2012 is proving to be the ‘Year of the Central Bank’. It is an exciting celebration of all the wonderful maneuvers central banks can employ to keep the system from falling apart. Western central banks have gone into complete overdrive since last November, convening, colluding and printing their way out of the mess that is the Eurozone. The scale and frequency of their maneuvering seems to increase with every passing week, and speaks to the desperate fragility that continues to define much of the financial system today.
The first major maneuver took place on November 30, 2011, when the world’s G6 central banks (the Federal Reserve, the Bank of England, the Bank of Japan, the European Central Bank [ECB], the Swiss National Bank, and the Bank of Canada) announced “coordinated actions to enhance their capacity to provide liquidity support to the global financial system”. Long story short, in an effort to avert a total collapse in the European banking system, the US Fed agreed to offer unlimited US dollar swap agreements with the other central banks. These US dollar swaps allow the other central banks, most notably the ECB, to borrow US dollars from the Federal Reserve and lend them to their respective national banks to meet withdrawals and make debt payments. The best part about these swaps is that they are limitless in scope — meaning that until February 1, 2013, the Federal Reserve is, and will be, prepared to lend as many US dollars as it takes to keep the financial system from imploding. It sounds absolutely great, and the Europeans should be nothing but thankful, except for the tiny little fact that to supply these unlimited US dollars, the Federal Reserve will have to print them out of thin air.
Don’t worry, it gets better. Since unlimited US swap lines weren’t enough to solve the problem, roughly three weeks later, on December 21, 2011, the European Central Bank launched the first tranche of its lauded Long Term Refinancing Operation (LTRO). This is the program where the ECB flooded 523 separate European banks with 489 billion euros worth of 3-year loans to keep them going through Christmas. A second tranche of LTRO loans is planned to launch at the end of February, with expectations for size ranging from 300 billion to more than 1 trillion euros of uptake. The good news is that Italian, Portuguese and Spanish bond yields have dropped since the first LTRO went through, which suggests that at least some of the initial LTRO funds have been reinvested back into sovereign debt auctions. The bad news is that the Eurozone banks may now be hooked on what is clearly a back-door quantitative easing (QE) program, and as the warning goes for addictive drugs — once you start, it can be very hard to stop.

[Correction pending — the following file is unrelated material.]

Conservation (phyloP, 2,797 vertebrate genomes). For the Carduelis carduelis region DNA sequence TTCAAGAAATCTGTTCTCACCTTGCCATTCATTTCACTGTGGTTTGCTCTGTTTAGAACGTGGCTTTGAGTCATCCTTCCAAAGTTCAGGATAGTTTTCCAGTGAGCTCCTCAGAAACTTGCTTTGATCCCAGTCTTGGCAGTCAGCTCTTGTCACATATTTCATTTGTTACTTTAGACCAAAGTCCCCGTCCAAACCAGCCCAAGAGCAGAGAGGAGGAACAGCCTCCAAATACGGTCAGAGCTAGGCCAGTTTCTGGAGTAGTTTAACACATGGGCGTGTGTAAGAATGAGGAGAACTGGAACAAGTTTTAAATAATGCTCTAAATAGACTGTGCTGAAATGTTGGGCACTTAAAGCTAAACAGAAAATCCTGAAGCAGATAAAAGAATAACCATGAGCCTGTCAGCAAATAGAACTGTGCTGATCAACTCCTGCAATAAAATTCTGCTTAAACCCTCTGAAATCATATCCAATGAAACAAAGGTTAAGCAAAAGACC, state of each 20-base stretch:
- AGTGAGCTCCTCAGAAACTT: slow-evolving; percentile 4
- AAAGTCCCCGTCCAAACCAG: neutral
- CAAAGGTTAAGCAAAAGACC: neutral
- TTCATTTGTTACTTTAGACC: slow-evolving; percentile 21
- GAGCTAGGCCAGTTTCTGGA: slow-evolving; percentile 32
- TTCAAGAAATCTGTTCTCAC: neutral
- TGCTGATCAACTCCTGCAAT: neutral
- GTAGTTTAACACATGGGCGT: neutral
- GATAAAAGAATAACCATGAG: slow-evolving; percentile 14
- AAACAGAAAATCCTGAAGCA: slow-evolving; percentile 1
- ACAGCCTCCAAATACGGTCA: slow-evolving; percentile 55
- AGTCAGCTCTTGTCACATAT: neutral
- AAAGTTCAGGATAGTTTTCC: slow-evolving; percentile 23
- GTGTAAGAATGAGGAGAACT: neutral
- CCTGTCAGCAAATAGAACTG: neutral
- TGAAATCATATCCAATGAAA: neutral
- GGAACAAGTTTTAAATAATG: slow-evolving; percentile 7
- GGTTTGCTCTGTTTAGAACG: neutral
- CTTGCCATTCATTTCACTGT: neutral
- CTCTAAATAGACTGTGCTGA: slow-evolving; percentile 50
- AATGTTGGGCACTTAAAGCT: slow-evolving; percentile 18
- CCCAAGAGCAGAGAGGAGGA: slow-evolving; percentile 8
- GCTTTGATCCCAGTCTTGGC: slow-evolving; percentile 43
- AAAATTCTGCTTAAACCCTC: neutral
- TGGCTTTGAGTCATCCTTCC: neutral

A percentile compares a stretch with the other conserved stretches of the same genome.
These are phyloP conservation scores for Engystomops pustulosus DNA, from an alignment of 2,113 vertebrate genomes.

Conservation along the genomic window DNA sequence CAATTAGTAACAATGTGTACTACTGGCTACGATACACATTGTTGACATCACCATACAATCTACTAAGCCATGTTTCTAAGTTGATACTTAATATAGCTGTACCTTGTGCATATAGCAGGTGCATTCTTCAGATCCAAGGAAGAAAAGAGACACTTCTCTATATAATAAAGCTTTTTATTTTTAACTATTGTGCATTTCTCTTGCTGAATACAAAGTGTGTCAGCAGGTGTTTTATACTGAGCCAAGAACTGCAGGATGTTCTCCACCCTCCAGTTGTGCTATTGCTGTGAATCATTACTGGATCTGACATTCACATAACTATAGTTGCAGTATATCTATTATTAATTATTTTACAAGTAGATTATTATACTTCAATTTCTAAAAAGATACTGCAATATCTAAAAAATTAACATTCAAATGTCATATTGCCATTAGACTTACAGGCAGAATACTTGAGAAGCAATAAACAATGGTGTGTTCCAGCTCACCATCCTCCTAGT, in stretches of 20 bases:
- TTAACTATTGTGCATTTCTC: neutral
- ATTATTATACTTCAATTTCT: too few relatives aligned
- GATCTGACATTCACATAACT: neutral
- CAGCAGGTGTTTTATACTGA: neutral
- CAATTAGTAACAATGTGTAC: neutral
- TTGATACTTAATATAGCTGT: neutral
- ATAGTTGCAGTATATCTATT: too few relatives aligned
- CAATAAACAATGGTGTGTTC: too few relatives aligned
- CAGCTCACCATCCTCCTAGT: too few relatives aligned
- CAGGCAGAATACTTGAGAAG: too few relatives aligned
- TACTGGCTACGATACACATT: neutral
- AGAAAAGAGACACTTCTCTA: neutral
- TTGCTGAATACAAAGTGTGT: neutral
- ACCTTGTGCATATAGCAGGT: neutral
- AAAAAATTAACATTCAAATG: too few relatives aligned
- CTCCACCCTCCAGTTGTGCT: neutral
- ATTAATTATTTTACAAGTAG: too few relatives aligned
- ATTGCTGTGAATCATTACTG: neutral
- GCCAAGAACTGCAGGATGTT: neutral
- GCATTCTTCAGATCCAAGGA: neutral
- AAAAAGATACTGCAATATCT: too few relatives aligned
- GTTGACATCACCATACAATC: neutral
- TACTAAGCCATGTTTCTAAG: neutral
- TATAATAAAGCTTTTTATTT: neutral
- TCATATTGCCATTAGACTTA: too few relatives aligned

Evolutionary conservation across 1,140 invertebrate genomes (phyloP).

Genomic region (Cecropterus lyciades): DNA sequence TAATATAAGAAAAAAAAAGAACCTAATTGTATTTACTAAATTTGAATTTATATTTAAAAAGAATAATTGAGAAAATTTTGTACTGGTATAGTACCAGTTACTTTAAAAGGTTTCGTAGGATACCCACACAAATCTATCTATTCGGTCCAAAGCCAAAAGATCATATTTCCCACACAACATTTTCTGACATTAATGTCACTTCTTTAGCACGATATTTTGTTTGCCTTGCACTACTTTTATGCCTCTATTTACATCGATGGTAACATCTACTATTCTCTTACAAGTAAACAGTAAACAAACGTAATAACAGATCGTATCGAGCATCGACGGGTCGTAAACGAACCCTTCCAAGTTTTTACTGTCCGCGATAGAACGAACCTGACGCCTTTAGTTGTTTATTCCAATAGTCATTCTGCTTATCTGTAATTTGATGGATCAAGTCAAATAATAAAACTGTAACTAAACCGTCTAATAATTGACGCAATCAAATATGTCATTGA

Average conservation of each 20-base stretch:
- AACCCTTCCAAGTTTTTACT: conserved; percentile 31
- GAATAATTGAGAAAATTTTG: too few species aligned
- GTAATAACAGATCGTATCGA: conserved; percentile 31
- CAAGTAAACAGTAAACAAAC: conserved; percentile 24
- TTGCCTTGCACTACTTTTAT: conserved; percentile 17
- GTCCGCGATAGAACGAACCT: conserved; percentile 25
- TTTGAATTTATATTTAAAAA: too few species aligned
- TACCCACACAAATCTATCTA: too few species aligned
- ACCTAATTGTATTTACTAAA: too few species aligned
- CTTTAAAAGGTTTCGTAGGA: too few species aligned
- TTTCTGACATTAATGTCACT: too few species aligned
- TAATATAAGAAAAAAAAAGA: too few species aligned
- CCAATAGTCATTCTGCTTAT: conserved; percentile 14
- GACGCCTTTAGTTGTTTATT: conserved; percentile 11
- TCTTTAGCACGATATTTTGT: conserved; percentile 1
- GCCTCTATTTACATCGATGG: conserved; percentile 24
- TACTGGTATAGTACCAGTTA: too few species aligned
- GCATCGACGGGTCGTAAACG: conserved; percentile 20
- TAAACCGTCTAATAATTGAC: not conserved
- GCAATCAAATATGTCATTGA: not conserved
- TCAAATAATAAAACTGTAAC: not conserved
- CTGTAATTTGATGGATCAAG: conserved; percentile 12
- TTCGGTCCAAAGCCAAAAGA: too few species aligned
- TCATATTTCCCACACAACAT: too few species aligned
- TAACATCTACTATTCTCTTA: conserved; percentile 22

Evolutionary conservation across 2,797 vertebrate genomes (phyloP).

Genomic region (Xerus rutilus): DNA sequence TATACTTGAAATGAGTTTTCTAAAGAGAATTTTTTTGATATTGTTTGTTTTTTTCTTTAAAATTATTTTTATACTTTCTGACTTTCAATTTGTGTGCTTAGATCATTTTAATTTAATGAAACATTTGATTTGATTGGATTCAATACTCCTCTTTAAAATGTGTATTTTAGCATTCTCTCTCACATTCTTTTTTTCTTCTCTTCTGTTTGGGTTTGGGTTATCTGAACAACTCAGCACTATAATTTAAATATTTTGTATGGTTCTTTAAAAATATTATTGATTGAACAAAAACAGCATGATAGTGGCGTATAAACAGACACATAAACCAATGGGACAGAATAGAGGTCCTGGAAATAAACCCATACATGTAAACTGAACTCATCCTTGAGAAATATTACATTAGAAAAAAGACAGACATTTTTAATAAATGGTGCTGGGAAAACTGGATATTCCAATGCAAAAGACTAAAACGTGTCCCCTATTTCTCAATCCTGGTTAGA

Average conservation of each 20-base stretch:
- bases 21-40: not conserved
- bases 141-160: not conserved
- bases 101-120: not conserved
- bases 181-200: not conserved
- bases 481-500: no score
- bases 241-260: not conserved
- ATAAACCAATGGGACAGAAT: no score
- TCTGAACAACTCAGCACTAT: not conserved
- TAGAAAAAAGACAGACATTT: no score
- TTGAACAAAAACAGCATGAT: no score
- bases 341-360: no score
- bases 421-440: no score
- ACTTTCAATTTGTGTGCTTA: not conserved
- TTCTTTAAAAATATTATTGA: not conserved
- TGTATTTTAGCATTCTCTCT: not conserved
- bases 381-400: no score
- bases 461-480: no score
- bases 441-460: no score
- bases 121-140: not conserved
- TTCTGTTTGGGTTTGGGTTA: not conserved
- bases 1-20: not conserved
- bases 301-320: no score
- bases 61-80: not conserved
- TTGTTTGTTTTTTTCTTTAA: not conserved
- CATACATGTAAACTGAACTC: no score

Britain is definitely hooked. On February 9, 2012, the Bank of England announced another QE extension for 50 billion pounds, raising their total QE print to £325 billion since March 2009. Japan’s hooked as well. On February 14, 2012, the Bank of Japan announced a ¥10 trillion ($129 billion) expansion to its own QE program, raising its total QE program to ¥65 trillion ($825 billion). Not to be outdone, in the most recent Fed news conference, US Fed Chairman Bernanke signaled that the Fed will keep interest rates near zero until late 2014, which is 18 months later than he had promised in Fed meetings last year. If Bernanke keeps his word, by the end of 2014 the US government will have enjoyed near zero interest rates for six years in a row. Granted, extended zero percent interest rates is not nearly as satisfying as a proper QE program, but who needs traditional QE when the Fed already buys 91 percent of all 20-30 year maturity US Treasury bonds? Perhaps they’re saving traditional QE for the upcoming election.